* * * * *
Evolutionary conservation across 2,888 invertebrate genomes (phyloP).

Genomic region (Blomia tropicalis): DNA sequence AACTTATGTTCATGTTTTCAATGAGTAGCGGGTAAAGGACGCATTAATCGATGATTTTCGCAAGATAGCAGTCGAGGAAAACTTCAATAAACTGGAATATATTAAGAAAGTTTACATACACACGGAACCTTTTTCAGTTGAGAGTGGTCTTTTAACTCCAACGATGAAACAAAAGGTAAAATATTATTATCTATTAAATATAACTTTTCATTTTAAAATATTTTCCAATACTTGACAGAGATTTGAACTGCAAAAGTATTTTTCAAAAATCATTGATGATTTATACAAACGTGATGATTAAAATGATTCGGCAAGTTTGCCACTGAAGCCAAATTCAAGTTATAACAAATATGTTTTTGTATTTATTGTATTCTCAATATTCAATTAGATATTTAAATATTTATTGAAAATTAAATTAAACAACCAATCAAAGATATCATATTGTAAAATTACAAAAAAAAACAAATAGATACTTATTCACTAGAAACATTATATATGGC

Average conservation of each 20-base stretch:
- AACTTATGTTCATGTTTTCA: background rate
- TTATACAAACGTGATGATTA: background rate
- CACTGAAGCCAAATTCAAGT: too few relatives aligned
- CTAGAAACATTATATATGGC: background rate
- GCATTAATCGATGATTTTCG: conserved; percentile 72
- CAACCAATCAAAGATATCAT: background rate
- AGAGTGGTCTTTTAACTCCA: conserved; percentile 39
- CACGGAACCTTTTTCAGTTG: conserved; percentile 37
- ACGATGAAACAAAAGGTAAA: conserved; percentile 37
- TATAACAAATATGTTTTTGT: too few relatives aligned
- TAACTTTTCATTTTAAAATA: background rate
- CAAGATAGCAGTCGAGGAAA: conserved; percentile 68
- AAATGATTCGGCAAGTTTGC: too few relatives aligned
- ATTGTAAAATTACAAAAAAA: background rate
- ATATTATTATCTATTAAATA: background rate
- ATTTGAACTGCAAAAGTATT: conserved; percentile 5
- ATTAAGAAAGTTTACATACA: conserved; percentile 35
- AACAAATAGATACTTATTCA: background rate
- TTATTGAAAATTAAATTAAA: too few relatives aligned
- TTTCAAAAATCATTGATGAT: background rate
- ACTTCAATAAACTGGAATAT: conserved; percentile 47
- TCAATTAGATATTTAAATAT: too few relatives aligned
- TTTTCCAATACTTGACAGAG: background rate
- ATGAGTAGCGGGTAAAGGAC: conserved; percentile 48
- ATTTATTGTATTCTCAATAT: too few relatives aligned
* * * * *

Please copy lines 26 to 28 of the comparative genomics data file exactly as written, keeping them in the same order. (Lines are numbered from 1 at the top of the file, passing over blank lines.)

- TTTTCCAATACTTGACAGAG: background rate
- ATGAGTAGCGGGTAAAGGAC: conserved; percentile 48
- ATTTATTGTATTCTCAATAT: too few relatives aligned